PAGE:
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4 Ways People Overcompensate for Social Anxiety

...and what to do instead.

Nicoleta Ionescu/Shutterstock
Source: Nicoleta Ionescu/Shutterstock

Social anxiety develops when social situations trigger feelings of insecurity and inadequacy. When we fear others are going to judge and evaluate us in a negative light, we react by becoming self-conscious and internally preoccupied. This sequence often happens quickly and outside of our awareness. Before we know it, we are acting in ways to keep self-consciousness at bay by camouflaging our perceived inadequacies.

When we are not aware of our social anxiety, the mechanisms we use to prevent it can actually make it worse and lead us to judge ourselves even more harshly after an event. Here are four signs that the ways in which you are handling your social anxiety might actually be keeping you distant and disconnected from others:

1. The Life of the Party

Instead of having meaningful conversations with others and slowing down to hear and be heard, you dominate the event by being extra. Extra gregarious, extra drunk, extra silly. Whatever it is, it is not your true self, but a façade you are putting on to keep others from seeing the real you. Sure, people may think you are hilarious and a lot of fun, but over time it becomes exhausting for you to have to always perform when in a social situation. You may find eventually you avoid events, because you just don’t have the energy. And, too, it’s hard to have close relationships, because you never let people get to know the real you. Drop the “fun” persona, or at least decrease it. Try to talk and be serious with people during your next social encounter, even if only for part of the time.

2. The Over-Sharer

Some feel so preoccupied—“What do I talk about?” “What if there is awkward silence?” “What if I bore them?”—that they turn this anxiety into constant chatter. This person shares about their poorly behaved dog, their mentally disabled mom, their toxic romantic relationships. Nothing is off-limits. The person listening may be so overwhelmed that they can’t really process all of this, so again they don’t get to know or experience the real you. Next time you find yourself worrying about “What to talk about?” take a deep breath. Remind yourself you are not the only one responsible for coming up with things to say. The person you are speaking with has some responsibility too. And also, a few awkward silences are okay. Silence gives us time to really take in a person and a situation so we don’t fill the space with empty noise.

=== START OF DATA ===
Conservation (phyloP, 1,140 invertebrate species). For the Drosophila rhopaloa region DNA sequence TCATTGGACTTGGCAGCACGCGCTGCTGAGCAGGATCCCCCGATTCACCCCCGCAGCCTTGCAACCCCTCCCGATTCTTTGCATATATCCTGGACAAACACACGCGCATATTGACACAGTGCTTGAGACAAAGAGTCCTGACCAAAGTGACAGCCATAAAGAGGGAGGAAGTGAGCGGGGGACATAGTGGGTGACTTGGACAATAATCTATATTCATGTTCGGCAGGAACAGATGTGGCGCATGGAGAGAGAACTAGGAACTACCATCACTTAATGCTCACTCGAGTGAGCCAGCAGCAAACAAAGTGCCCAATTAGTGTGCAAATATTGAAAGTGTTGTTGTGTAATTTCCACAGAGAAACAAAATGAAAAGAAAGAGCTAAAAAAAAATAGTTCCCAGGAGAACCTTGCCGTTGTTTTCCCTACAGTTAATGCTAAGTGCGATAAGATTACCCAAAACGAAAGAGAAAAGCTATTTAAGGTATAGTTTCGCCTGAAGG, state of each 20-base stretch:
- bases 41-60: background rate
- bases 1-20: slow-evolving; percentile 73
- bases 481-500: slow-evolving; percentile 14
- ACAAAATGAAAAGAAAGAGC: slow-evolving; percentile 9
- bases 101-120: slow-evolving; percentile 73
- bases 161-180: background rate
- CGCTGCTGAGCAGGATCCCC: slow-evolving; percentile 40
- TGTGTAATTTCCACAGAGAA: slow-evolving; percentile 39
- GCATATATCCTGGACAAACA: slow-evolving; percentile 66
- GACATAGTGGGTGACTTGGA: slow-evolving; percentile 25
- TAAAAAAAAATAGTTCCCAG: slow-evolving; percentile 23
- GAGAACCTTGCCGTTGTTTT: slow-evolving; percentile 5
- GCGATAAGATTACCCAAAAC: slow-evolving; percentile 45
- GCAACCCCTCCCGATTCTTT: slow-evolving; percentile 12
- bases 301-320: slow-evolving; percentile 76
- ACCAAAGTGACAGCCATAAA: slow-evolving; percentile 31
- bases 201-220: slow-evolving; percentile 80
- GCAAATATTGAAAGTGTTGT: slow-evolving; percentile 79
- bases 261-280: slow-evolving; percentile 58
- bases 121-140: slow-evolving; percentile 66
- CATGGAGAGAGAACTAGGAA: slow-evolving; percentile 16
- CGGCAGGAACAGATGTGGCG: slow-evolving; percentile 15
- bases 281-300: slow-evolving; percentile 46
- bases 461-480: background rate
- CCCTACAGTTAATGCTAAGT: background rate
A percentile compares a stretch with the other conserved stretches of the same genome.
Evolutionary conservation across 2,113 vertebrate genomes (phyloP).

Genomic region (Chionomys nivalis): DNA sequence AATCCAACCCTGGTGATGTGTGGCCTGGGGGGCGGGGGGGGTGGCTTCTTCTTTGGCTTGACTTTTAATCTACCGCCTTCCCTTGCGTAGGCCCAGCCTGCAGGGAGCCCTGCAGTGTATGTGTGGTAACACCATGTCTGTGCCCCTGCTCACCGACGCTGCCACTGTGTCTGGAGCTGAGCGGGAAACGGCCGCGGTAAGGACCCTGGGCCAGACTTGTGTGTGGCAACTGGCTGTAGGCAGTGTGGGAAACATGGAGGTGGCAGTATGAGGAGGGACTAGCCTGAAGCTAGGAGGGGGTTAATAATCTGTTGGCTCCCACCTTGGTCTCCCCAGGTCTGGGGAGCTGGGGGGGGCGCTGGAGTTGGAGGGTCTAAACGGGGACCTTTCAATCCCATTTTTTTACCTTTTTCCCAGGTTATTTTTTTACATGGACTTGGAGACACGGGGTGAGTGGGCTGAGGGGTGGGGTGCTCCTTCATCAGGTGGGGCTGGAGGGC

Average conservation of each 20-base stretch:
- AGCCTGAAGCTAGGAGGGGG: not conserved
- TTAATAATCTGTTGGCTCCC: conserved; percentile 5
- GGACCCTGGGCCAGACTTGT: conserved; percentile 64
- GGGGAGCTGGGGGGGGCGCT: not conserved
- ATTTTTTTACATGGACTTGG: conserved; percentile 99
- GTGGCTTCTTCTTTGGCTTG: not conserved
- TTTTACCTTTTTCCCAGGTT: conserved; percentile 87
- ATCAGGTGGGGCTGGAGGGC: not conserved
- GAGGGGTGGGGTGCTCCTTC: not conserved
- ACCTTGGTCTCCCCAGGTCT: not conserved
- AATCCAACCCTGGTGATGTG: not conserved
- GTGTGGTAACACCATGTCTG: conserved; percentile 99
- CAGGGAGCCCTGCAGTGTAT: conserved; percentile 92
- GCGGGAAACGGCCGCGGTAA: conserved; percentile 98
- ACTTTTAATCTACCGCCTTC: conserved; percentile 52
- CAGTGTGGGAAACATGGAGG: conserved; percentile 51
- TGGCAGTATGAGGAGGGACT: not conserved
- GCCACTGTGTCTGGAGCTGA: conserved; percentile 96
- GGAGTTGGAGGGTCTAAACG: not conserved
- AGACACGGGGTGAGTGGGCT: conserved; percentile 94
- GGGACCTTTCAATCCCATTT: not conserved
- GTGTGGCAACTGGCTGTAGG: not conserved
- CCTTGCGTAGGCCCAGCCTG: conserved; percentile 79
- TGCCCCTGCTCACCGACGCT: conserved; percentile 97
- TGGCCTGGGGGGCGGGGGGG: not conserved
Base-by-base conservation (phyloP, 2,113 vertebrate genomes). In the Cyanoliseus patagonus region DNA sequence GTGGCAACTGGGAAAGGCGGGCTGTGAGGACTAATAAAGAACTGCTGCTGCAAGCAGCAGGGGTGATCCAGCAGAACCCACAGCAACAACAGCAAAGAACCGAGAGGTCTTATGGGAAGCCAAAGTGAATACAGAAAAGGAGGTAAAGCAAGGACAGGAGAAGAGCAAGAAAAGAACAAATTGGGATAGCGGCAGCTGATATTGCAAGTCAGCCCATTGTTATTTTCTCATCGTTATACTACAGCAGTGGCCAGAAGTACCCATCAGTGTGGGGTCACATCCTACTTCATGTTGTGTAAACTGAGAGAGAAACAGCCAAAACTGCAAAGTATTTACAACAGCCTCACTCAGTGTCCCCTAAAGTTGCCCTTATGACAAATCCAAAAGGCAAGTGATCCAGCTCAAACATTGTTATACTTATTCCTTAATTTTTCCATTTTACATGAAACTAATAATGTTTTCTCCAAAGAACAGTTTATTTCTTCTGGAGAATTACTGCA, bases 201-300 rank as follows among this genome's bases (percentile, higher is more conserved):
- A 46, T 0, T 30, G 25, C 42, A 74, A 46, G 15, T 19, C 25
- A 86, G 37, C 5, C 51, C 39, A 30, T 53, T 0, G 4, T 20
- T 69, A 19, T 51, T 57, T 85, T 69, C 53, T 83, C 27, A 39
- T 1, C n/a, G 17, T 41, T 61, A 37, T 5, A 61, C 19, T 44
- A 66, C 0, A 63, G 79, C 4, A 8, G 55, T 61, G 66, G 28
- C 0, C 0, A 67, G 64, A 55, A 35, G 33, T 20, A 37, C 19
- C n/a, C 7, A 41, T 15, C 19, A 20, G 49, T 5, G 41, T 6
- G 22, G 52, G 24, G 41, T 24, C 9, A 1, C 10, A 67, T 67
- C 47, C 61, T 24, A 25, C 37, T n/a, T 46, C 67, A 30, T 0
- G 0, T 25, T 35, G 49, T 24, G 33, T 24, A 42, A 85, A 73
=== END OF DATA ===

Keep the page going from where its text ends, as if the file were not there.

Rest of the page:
3. The Aloof, Mysterious Type

The guy or gal in the corner, not really talking or being particularly socially generous, attracts attention. People sometimes work hard to bring these types out of their shell. Their distance creates a mystery, causing some to want to try harder. However, the aloof, mysterious type is locked in a cage of their own making. They can’t share or be open or ask questions, because the anxiety paralyzes them. They stand still and let others do the work, because then they are safe and never have to put themselves out there and risk being judged. If you are the aloof, mysterious type, recognize that others are doing all the work. Eventually, they are going to give up. You want a connection, so start with small steps. When you feel frozen, force yourself to make eye contact and ask questions of others. Reflect back what you hear others saying.

4. The Accommodator

Instead of sitting with the awkwardness and anxiety of not knowing people or feeling uncomfortably new to a situation, the accommodator over-functions. They agree or volunteer themselves to do too much. The accommodator volunteers to host, drive, check everyone in, make the reservation, help people to their car, carry people’s purses, help mediate the drama, manage payment for the bill…. If you are an accommodator, no one knows anything about you except that you are overwhelmingly helpful. As magnanimous as being helpful is, it is not enough for forging fulfilling connections with others. Next time, notice when you have the ongoing urge to be helpful or do more. Instead of gratifying the urge, breathe in and out. Let it pass, so you can see what else is there, what else you want to share or experience about yourself in the presence of others.

All of these styles tend to take us away from what truly builds meaningful connection and makes others want to be around us: being present and bringing our real selves to the table. Before you enter your next social situation, take some time to consider your social anxiety and how it may manifest in ways that are self-defeating to your social goals. Drop the façade. Welcome the anxiety. Tolerate it; don’t act on it. Tell yourself: “If I give it space, this anxious moment will pass.” Instead of trying to be perfect, just be present, even if it means you have a bit of anxiety. In my book, Be Calm, I offer proven strategies to stop anxiety on the spot.

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